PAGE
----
ALLERGY, RESPIRATORY
Keep Asthma, Allergies at Bay for the Holidays
Air Pollution May Raise Blood Pressure
Childhood Food Allergies on the Rise
ALTERNATIVE MEDICINE
Traditional Chinese Therapy May Help Ease Eczema
Supplement Hampers Thyroid Cancer Treatment
New Insights Show Ginseng Fights Inflammation
ANIMAL CARE
Rest Easy. When It Comes to Swine Flu, Your Pet Is Safe
Safe Toys for Dogs
Beware of Dog Bites
BONES & JOINTS
New Clues to How Fish Oils Help Arthritis Patients
Gene Therapy May Ease Rheumatoid Arthritis
Almost Half of Adults Will Develop Knee Osteoarthritis by 85
CANCER
Drinking Green Tea May Slow Prostate Cancer
Breast Self-Exam Rates Go Up With Counseling
Healthy Behaviors Slow Functional Decline After Cancer
CAREGIVING
ER Less Likely to Diagnose Stroke in Younger Folks
More Than 60,000 Patients Risked Hepatitis Infections
Baby's Sleep Position May Not Affect Severity of Head Flattening
CIRCULATORY SYSTEM
Drink a Little Wine, Live a Little Longer
Bad Marriages Harder on Women's Health
Firefighters Have Narrower-Than-Normal Arteries, Study Finds
COSMETIC
Contact Lenses Boost Kids' Self-Image
Study Evaluates Laser Therapies for Hair Removal
Mouse Study Finds Molecule That Tells Hair to Grow
DENTAL, ORAL
Most Insured Adults Worry About Health Care Costs: Poll
Good Oral Hygiene May Protect Against Heart Infections
Sports Drinks May Be Tough on Teeth
DIABETES
Drug May Not Help Diabetes-Related Eye Damage
Poor Blood Sugar Control After Heart Surgery Impacts Outcomes
Chamomile Tea May Ward Off Diabetes Damage
DIET, NUTRITION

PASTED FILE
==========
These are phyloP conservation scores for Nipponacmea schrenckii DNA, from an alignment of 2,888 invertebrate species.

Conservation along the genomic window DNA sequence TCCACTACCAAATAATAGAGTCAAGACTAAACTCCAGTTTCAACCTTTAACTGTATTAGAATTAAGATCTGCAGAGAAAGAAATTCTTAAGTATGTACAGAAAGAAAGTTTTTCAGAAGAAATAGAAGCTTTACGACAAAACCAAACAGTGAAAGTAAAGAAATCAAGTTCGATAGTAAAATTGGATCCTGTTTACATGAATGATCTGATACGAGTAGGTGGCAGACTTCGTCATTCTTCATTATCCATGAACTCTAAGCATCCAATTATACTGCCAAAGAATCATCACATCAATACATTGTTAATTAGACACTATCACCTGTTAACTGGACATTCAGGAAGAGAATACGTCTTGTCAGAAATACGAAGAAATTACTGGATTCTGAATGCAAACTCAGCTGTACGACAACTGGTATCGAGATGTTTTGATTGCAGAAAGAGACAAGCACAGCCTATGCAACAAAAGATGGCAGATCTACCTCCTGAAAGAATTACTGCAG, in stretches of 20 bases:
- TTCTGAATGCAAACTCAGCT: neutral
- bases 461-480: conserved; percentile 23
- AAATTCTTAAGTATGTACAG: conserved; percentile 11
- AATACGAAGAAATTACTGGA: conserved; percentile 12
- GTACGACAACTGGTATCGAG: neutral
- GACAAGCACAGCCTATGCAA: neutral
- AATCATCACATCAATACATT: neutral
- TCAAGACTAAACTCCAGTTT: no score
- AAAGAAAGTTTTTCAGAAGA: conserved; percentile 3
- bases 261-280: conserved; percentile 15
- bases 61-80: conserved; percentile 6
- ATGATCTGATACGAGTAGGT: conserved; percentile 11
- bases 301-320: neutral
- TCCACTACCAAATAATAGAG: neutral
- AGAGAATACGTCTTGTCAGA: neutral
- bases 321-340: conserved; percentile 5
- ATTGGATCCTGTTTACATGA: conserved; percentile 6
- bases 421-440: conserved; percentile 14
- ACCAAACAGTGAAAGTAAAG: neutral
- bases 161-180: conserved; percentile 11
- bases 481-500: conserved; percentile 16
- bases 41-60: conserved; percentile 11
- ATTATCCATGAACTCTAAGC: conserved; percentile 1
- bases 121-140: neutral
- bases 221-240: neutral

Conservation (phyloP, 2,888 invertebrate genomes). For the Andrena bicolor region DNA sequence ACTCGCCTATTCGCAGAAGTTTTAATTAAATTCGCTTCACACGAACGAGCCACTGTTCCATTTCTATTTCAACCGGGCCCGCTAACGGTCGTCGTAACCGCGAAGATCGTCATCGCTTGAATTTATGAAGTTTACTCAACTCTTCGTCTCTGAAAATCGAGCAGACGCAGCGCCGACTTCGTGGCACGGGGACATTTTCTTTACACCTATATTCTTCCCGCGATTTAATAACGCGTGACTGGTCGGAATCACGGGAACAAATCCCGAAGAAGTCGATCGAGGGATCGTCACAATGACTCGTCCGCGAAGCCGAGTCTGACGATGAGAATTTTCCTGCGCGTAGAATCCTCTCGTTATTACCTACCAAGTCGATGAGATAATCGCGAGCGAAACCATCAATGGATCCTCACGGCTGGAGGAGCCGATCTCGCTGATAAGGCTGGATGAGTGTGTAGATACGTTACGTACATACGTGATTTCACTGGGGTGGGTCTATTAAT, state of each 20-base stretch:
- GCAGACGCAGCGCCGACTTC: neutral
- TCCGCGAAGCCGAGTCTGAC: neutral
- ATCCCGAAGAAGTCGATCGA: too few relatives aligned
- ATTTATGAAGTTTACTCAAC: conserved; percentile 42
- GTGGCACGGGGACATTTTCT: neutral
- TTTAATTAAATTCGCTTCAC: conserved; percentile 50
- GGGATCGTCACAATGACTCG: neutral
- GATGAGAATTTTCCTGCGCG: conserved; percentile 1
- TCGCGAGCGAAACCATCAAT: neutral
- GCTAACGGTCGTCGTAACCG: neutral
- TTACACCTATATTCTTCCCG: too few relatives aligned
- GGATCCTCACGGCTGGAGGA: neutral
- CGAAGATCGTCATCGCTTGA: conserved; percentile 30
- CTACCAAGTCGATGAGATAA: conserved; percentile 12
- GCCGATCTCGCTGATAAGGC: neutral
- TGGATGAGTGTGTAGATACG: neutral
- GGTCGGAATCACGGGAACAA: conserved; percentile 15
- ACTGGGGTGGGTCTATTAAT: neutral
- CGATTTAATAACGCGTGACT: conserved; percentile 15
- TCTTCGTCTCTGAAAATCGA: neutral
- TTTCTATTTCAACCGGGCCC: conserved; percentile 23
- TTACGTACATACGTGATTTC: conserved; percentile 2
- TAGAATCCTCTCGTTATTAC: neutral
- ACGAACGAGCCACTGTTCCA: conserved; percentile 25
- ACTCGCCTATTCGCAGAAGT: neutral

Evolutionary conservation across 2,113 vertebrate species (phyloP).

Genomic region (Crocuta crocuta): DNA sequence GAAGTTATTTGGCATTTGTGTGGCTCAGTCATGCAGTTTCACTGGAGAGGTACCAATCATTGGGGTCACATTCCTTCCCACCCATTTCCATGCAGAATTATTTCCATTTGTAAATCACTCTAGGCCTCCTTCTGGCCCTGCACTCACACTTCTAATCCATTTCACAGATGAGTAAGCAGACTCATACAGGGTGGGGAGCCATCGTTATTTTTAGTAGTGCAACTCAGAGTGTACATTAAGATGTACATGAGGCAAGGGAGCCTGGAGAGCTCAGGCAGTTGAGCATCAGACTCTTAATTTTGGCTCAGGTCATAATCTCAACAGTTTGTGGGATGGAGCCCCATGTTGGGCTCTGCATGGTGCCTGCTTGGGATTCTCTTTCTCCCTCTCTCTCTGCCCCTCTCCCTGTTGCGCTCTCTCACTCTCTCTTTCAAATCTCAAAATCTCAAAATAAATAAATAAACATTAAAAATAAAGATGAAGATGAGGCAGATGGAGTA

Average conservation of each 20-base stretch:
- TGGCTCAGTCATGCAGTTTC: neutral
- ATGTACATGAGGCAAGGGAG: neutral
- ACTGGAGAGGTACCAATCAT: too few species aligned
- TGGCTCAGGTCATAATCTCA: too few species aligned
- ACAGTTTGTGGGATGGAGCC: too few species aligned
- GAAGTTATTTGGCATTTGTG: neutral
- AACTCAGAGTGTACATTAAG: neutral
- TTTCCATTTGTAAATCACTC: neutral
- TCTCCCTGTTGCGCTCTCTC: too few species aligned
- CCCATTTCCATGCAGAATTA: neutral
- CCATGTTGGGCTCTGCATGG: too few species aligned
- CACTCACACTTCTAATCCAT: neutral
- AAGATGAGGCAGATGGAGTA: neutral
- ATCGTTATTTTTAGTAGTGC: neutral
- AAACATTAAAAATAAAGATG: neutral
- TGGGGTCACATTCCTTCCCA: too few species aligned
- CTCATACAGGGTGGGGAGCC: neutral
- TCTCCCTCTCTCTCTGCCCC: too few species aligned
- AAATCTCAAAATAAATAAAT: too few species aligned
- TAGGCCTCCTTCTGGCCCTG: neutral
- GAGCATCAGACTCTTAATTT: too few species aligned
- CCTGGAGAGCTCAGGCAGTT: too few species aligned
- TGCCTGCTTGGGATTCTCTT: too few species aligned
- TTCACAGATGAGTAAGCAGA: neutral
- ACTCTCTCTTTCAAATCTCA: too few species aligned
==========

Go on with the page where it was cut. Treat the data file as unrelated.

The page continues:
B Vitamins Might Lower Stroke Risk
Coffee Drinkers Might Live Longer
Uncover Why Turmeric Helps You Heal
DISABILITIES
Review Finds Marijuana May Help MS Patients
Could Your Cell Phone Help Shield You From Alzheimer's?
ENVIRONMENTAL HEALTH
Seasons Arriving 2 Days Earlier, Study Says
Common Pesticide Tied to Development Delays in Kids
Freckles, Moles May Indicate Risk for Eye Cancer
EYE CARE, VISION
Don't Lose Sight of Halloween Safety
Kids Think Glasses Make Others Look Smart, Honest
Brain Adapts to Age-Related Eye Disease
FITNESS
Tai Chi and Qigong Offer Many Health Benefits: Review
Yoga Can Ease Lower Back Pain
More Steps a Day Lead to Better Health
GASTROINTESTINAL PROBLEMS
Gum Chewing May Speed Colon Surgery Recovery
Japanese Herbals May Ease Gastro Woes
New Guidelines Issued for Management of IBS
GENERAL HEALTH
15-Point Test Gauges Alzheimer's Risk
When Clocks Change, Body May Need Time to Adjust
Soluble Fiber, But Not Bran, Soothes Irritable Bowel
HEAD & NECK
Zen May Thicken Brain, Thwart Pain
Many Children Will Outgrow Headaches
Ski Helmets Encouraged for All
HEALTH & TECHNOLOGY
Using Light Therapy to Silence Harmful Brain Activity
Save Your Aging Brain, Try Surfing The Web
The Internet Is Becoming One-Stop Shopping for Health Help
HEARING
Summer Sounds Can Lead to Hearing Loss
Noise Hurts Men's Hearing More, Study Shows
HEART & CARDIOVASCULAR
Fondness for Fish Keeps Japanese Hearts Healthy
After a Stroke, Light Exercise Gets Hands, Arms Working Again
Most Fast-Food French Fries Cooked in Unhealthiest Oil
INFECTIOUS DISEASE
Swine Flu Is Now a Pandemic Says W.H.O.
Poor Restroom Cleaning Causes Cruise-Ship Sickness
Older Adults May Have Some Immunity to Swine Flu
INFERTILITY
Obesity May Affect Fertility in Young Womene
KID'S HEALTH
Gene Variation Found in Boys With Delinquent Peers
Don't Leave Your Kids In The Car !
Too Many Infants Short on Vitamin D
MEN'S HEALTH
Countdown to Hair Loss
Physical Activity May Prolong Survival After Colon Cancer
Could Chinese Herb Be a Natural Viagra?
MENTAL HEALTH
Eight Spiritual Universal Principles in the Art of Practice
Breast-Fed Baby May Mean Better Behaved Child
The 3LS Wellness Program for Reversing Chronic Symptoms and Creating Lasting Health
PAIN
Alleviating Rheumatoid Arthritis
Acupuncture, Real or Fake, Eases Back Pain
Are We Exercising Pain Away? Not So Much.
PHYSICAL THERAPY
PREGNANCY
Expectant Mom's Exercise Keeps Newborn's Birth Weight Down